Fujifilm's X-T50 has a special dial for film simulations

Fujifilm has unveiled the X-T50 APS-C mirrorless camera, a long-awaited follow-up to the consumer-friendly X-T30 and X-T30 II. The new model retains key features from the past model, including the light weight and generous manual controls. At the same time, it adds a higher-resolution 40.2-megapixel sensor, 6.2K 30p video and other features from the X-T5 and other recent models. However, it also has a much higher price than the X-T30 and unusual new dial that may prove controversial.

The X-T50 looks similar to the X-T30 II, with a relatively slim and light 438 gram (15.45 ounce) body, just a bit heavier than before. However, in place of the shooting mode dial on the previous model, Fujifilm introduced a dedicated film simulation dial with eight preset modes (Acros, Nostalgic Negative, Classic Neg and others), three custom slots for other built-in simulations and a custom slot for user-designed simulations.

The company likely believes that sales of the X100 V and VI took off due to the popularity of film simulations with the TikTok and influencer set. However, users may find that it’s more of a hassle to change shooting modes (burst, single-shot etc.) than before.

Fujifilm's X-T50 has a special dial for film simulationsFujifilm's X-T50 has a special dial for film simulations


One key feature missing from the X-T30 was in-body stabilization, but with the X-T50, Fujifilm has introduced a five-axis system with seven stops of shake reduction that hardly adds any weight. That will make it a much better tourism and street photography camera, as handheld shooting is possible at shutter speeds down to 1/4th of a second or so. It will also make the X-T50 far more useful for video.

Unfortunately, the rear 1.8-million-dot display still only flips up/down and not out, so it’s not going to be great for vlogging. Another feature carried over is the NP-W126S battery (about half the power of the battery in the X-T5), which is pretty small considering the higher-resolution sensor and upgraded video capabilities.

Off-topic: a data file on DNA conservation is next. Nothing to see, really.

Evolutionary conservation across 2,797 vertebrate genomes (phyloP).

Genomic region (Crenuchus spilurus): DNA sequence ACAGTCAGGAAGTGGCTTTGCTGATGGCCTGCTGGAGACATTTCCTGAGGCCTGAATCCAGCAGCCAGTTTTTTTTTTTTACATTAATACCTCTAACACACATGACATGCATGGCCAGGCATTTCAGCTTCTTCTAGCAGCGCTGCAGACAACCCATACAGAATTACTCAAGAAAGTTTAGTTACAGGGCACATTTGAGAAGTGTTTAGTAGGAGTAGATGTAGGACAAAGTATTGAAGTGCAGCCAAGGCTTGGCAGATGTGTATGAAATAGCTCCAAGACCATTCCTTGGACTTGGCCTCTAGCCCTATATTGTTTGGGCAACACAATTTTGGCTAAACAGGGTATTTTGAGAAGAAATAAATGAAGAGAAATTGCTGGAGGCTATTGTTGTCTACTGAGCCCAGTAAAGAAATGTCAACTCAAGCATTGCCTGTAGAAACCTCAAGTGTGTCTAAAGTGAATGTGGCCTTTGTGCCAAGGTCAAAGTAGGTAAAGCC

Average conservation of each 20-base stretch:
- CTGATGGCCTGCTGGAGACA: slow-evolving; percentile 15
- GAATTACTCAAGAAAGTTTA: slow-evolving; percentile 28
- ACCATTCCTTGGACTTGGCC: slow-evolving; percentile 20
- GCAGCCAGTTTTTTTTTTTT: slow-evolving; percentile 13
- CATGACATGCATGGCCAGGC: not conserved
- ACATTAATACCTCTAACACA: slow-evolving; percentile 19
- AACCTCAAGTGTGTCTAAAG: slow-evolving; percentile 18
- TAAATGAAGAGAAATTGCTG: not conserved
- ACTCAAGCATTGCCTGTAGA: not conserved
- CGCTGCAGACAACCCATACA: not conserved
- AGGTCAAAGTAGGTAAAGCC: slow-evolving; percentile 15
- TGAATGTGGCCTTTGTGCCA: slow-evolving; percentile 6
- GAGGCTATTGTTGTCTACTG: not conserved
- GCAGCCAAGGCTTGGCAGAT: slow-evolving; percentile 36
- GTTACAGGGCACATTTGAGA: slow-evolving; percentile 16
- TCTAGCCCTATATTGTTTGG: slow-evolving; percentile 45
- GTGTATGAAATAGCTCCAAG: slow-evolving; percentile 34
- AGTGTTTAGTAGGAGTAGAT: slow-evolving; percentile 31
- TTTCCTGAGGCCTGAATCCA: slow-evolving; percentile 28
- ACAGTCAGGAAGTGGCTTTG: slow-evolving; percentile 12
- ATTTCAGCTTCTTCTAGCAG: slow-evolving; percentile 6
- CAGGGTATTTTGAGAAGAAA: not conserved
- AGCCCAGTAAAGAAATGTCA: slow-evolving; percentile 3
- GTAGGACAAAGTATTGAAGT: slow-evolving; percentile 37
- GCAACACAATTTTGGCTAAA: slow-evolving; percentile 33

With the same sensor as the X-T5, X-H2 and X100 VI, you can expect similar image quality and speeds, up to 13 fps bursts with the electronic shutter. Autofocus performance is likely to be in line with the X100 VI, which is to say, pretty good but not great. The main attraction, Fujifilm hopes, will be the film simulations that let creators take Instagram-ready shots straight out of the camera.

Fujifilm's X-T50 has a special dial for film simulationsFujifilm's X-T50 has a special dial for film simulations


Like the X-100 VI, the X-T50 is surprisingly competent at video as well, with 6.2K at up to 30p and 10-bit F-Log2 on tap. That’s why, again, it’s a shame that it doesn’t have a flip-out screen as vloggers and content creators may prefer the form factor and interchangeable lenses over the X100 VI.

Fujifilm also introduced the Fujinon XF16-50mmF2.8-4.8 R LM WR (24-75 or so in full-frame terms). It’s a compact, lightweight and decently fast kit zoom that should be ideal for the X-T50. Though it costs $700 by itself, it’s a much better deal if purchased in a kit.

The X-T50 is now on pre-order for $1,400 (body only), or $1,800 with the XF16-50mm. That’s a hefty $500 more than the X-T30 II cost at launch, and just a few hundred dollars less than the X-T5. I’m not sure that the extra features justify such a large jump, but Fujifilm must be confident that people will pay it, given the runaway success of the X100 series.

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